A young man visited me recently. When he was here the previous time, he told me that a girl was trying to cast spells on him so he would marry her. I told him that if he went to confession regularly and kept to the way of the Church, the evil spirit would not be able to prevail. And now, a year later, we have met again. He said that whenever he follows this spiritual rule—prayer, Confession and Communion—temptations do come, but they are powerless to change his state of mind. The power of God that springs up in his soul covers him and helps him persevere against the passions.

The unseen warfare of the thoughts

How can we get rid of impure thoughts that suddenly attack the mind? Should we do any specific penance to prevent them from recurring?

—When we don’t know if one or another thought is from God or from the enemy, we should turn to Christ in prayer so as to get rid of the turmoil in our mind. Let us say, “O Lord, drive away this work of the enemy from my mind!” And when we know for sure that these are sinful thoughts, we should not attach importance to them. Elder Paisios the Hagiorite said the following about this, “Evil thoughts are like airplanes looking for airports. They are flying, but they must not land.3” Like the seed of a weed, if you don’t allow it to fall on the earth of your soul, it can’t bear fruit. But if it has germinated, and you pour more water on it, it will take root.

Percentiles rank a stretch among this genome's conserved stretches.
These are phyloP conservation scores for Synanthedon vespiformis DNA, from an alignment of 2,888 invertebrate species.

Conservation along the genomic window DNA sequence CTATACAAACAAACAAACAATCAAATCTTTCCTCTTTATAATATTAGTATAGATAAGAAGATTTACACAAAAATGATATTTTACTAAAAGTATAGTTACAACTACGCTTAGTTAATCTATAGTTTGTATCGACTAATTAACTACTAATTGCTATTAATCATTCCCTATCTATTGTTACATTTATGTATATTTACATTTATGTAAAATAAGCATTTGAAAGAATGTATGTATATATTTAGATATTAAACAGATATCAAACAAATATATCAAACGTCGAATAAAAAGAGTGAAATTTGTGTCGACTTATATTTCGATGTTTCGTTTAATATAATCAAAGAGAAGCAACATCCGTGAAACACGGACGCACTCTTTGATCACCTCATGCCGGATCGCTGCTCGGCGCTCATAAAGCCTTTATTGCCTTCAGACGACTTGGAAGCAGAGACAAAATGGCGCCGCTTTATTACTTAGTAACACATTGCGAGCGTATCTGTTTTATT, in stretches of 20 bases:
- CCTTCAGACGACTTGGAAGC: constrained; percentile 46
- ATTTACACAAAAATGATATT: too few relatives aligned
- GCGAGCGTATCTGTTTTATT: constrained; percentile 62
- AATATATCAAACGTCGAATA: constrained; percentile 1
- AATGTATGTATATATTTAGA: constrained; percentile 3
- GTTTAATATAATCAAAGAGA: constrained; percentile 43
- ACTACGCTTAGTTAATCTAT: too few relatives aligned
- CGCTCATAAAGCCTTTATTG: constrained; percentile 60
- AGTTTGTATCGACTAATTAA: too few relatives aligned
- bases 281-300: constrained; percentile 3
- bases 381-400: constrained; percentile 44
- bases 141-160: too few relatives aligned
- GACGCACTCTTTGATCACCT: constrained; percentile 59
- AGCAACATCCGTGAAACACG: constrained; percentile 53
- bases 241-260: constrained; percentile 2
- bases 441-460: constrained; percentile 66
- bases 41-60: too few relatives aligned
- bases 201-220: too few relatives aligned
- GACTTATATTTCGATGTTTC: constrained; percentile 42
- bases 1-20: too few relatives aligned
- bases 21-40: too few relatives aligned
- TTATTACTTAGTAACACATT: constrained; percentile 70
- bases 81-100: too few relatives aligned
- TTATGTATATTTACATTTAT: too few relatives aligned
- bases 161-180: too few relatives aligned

The same can be said about thoughts in our mind. If we brood over them, they gain power over our souls and direct our being towards themselves. This is how sin is born. This is why we must face evil thoughts in time. Otherwise a little spark will set the whole forest on fire.

It is mind-boggling to what degree we Christians can be tempted by the passions and evil thoughts. We inherit the fallen nature of the first-created people, and that’s why our struggle can be so difficult.

We can attain pure thoughts by prayer

How can we avoid judging others?

—Let’s keep in mind the word of the Lord, that says: Judge not, that ye be not judged (Mt. 7:1). Always know that if someone judges someone while talking with you, he well may judge you, his friend, in front of others. So, whenever a person judges someone, we should not participate.

How can we learn to look at every human being as our brother and as Christ?

—There are two types of judgment: one is external and made verbally, and the other is secret and is felt only in the soul. In my understanding, we can only attain pure thoughts through prayer. Constant self-deprecation, or self-criticism, can bring us to look differently at those around us because we were given eyes to see not only the passions, but also the weaknesses of our neighbor.